Should planning be a friend of the earth?

Should planning be a friend of the earth?

by aurora planning

Image by Gerd Altmann from Pixabay 
The importance of addressing the global climate emergency has very much been brought to the fore this month as world leaders debated their collective approach to this at COP 26, including actions to limit global warming to 1.5 degrees Celsius per the Paris Agreement. At the same time, albeit without the same international media coverage, this month saw the Scottish Government publish its draft National Planning Framework 4 (NPF4), the opening text of which includes a commitment to embracing and delivering radical change to tackle climate change as part of creating great places, and which states that:
“The way we live, learn, work and play in the future will need to be consistent with our ambition to achieve net zero emissions and nature recovery.”
But just what is planning’s role in this. Or, what should it be?
This is of course not a new question. Indeed, our Director Maggie was first asked whether planning should be a friend of the earth at an interview for acceptance onto a planning course over 30 years ago. And, while the profession’s response to this may have evolved over time, planning has always sought to balance considerations of environmental, social and economic sustainability in the public interest (with the Paris Agreement likewise recognising that economic and social transformation is required to deliver its environmental goals). As a result, the planning system should always have been expected to support developments that are resilient to climate change in terms of their location, nature and scale, as well as developments that are designed to facilitate behaviour changes through, for example, the creation of green and walkable streets and delivery of renewable energy sources.
Back in the present day, in the run up to COP 26, the Town and Country Planning Association and the Royal Town Planning Institute sought to specifically address the role of planning in tackling climate change by publishing a Climate Crisis practice guide for local authorities, looking at how the planning system can help communities tackle the climate crisis, whilst still taking account of economic and social considerations. In particular, this highlights that:
- the planning system cannot deliver places for people to live happy and healthy lives if it does not address both climate change mitigation and climate change adaptation;
- without comprehensive action, climate change will severely limit economic growth; and
- there is good planning policy across the UK on these issues, but that this needs to translate into the delivery of meaningful action on the ground.  
The last point is, we think, significant, with positive rhetoric and high level Government commitments on their own not going to be what makes the difference, particularly since they can’t always be taken into account when making planning decisions.
For example, the Supreme Court recently made it clear that the Paris Agreement itself is not a statement of Government policy, and so does not require to be taken into account as such when planning applications are being determined (R (on the application of Friends of the Earth Ltd and others) v Heathrow Airport Ltd, for further details on which, see our December 2020 Spotlights). And, whilst there have been number of recent legislative changes that seek to embed climate change action into the Scottish planning system - with the Planning (Scotland) Act 2019 placing a duty on plan makers to help mitigate and adapt to climate change, and the Climate Change (Emissions Reduction Targets) (Scotland) Act 2019 requiring local planning authorities to include policies in their local development plans aimed at avoiding increased greenhouse gas emissions through improved design and supporting the development of low- and zero-carbon energy in all new developments - these changes won’t in themselves necessarily address the current gap between policy and delivery.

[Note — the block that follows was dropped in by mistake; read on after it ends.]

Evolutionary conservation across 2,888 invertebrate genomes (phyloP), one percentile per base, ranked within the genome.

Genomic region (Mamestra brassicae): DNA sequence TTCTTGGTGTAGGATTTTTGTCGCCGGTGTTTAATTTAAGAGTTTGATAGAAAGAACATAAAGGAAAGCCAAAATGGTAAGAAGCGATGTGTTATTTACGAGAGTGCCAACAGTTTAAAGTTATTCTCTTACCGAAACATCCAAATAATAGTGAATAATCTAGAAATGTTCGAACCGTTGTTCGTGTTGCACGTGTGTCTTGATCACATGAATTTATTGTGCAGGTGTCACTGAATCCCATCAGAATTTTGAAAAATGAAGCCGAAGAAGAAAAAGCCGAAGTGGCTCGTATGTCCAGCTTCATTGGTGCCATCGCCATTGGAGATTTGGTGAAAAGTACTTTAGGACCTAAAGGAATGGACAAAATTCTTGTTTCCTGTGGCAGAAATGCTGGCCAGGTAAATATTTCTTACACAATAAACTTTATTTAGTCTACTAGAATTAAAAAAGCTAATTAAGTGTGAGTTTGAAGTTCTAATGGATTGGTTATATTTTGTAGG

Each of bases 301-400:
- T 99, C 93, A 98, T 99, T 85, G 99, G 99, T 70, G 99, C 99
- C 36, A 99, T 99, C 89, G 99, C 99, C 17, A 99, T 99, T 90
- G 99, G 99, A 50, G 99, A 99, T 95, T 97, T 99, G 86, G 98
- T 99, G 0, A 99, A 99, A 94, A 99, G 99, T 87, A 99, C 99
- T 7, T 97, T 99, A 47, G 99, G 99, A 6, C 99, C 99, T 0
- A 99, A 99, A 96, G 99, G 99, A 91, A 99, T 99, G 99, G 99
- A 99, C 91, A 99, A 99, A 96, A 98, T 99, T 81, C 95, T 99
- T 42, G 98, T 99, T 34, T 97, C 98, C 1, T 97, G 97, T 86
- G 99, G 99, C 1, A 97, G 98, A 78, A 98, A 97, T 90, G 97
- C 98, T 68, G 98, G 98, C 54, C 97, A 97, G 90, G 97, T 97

Our eyes are therefore now on the impact of the draft NPF4, as this requires planning applications to demonstrate how they help to meet current targets to cut emissions to net zero by 2045 if they are to be granted planning permission, and this will need to be taken into account as a material consideration in the determination of applications.
Meantime, the positive benefits that the planning system can deliver in terms of environmental sustainability, while also supporting economic and social interests, was brought home to us by the chairwoman of Melness Crofters’ Estate in Sutherland, Dorothy Pritchard, addressing COP 26 delegates on the subject of peat restoration in connection with the development of Space Hub Sutherland (for which we were delighted to obtain planning permission last year). Notably, in doing that, she highlighted that Space Hub Sutherland is set to be the world’s first carbon-neutral spaceport and described it as:
“…a good example of how development, sustainability and protecting our natural environment can go hand in hand.”
This is particularly so as satellites from Space Hub Sutherland will be used for monitoring climate change, thus informing future mitigation and adaption measures that might be taken.
The climate crisis is of course a global issue but, as projects like Space Hub Sutherland demonstrate, “embracing and delivering radical change” at a local level is essential if this is to be addressed, with the locally devolved nature of the planning system meaning that it clearly has a key role to play in this regard.
And, when decisions are informed by the need to balance environmental, social and economic sustainability in the public interest, planning intrinsically is a friend of the earth.
Thanks for reading!

Pippa and Maggie

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